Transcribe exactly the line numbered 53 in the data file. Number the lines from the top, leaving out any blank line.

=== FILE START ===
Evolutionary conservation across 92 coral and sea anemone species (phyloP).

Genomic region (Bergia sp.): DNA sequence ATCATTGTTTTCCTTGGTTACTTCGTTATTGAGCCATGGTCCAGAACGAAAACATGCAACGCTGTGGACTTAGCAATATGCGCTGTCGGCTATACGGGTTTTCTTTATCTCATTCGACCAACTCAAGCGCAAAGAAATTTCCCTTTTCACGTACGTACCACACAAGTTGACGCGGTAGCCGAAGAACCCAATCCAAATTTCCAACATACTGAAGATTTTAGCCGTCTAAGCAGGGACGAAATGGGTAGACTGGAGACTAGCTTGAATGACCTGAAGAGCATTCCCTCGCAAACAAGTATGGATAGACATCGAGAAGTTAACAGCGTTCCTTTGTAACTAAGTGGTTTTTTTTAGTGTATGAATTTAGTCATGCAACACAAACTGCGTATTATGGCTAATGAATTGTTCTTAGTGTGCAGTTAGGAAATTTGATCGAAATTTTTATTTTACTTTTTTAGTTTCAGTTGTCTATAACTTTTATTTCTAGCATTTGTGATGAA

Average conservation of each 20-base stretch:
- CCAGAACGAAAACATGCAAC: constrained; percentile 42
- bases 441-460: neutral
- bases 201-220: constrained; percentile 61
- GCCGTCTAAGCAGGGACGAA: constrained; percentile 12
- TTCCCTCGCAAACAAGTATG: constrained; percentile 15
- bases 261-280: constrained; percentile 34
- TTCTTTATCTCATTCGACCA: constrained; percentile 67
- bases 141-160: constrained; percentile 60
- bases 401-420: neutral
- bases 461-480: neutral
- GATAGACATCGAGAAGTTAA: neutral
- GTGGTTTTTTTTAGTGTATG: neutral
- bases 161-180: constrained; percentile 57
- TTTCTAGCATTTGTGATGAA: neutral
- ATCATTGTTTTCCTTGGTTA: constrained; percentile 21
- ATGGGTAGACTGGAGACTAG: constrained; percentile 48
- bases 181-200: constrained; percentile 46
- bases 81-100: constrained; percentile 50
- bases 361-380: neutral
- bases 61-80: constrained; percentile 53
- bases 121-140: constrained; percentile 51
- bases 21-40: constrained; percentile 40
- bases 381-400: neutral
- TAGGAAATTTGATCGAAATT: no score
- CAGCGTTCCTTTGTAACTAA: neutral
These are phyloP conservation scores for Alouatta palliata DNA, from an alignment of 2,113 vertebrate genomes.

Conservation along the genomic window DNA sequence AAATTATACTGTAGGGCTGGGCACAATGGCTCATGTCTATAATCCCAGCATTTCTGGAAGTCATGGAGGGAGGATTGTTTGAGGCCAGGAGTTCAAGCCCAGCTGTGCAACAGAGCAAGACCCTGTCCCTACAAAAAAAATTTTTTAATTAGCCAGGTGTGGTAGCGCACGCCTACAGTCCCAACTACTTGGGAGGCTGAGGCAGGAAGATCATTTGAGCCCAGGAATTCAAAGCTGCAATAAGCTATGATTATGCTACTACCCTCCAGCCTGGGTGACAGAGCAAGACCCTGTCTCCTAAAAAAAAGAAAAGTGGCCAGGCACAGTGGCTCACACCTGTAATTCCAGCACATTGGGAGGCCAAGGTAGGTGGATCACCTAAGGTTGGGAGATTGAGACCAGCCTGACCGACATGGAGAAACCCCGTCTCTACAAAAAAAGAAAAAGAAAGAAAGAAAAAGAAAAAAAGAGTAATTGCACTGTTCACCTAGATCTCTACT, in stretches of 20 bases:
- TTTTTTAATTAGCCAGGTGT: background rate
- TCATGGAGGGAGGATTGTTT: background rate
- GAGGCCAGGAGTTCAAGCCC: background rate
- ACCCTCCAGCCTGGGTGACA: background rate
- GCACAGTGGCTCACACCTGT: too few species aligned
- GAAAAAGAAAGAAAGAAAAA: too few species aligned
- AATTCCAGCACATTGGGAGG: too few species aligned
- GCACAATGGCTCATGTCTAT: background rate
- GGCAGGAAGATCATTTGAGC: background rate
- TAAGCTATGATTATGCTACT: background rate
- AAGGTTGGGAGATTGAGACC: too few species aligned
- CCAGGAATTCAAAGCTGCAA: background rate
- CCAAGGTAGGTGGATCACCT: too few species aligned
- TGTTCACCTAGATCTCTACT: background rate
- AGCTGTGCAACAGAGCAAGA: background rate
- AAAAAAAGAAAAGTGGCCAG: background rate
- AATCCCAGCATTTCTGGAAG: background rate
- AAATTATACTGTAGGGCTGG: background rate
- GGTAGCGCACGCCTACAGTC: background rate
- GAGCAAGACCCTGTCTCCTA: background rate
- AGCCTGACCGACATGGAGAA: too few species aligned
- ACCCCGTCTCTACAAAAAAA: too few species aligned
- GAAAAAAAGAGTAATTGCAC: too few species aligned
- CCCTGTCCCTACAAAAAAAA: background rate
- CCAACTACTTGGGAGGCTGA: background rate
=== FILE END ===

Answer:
- GAAAAAAAGAGTAATTGCAC: too few species aligned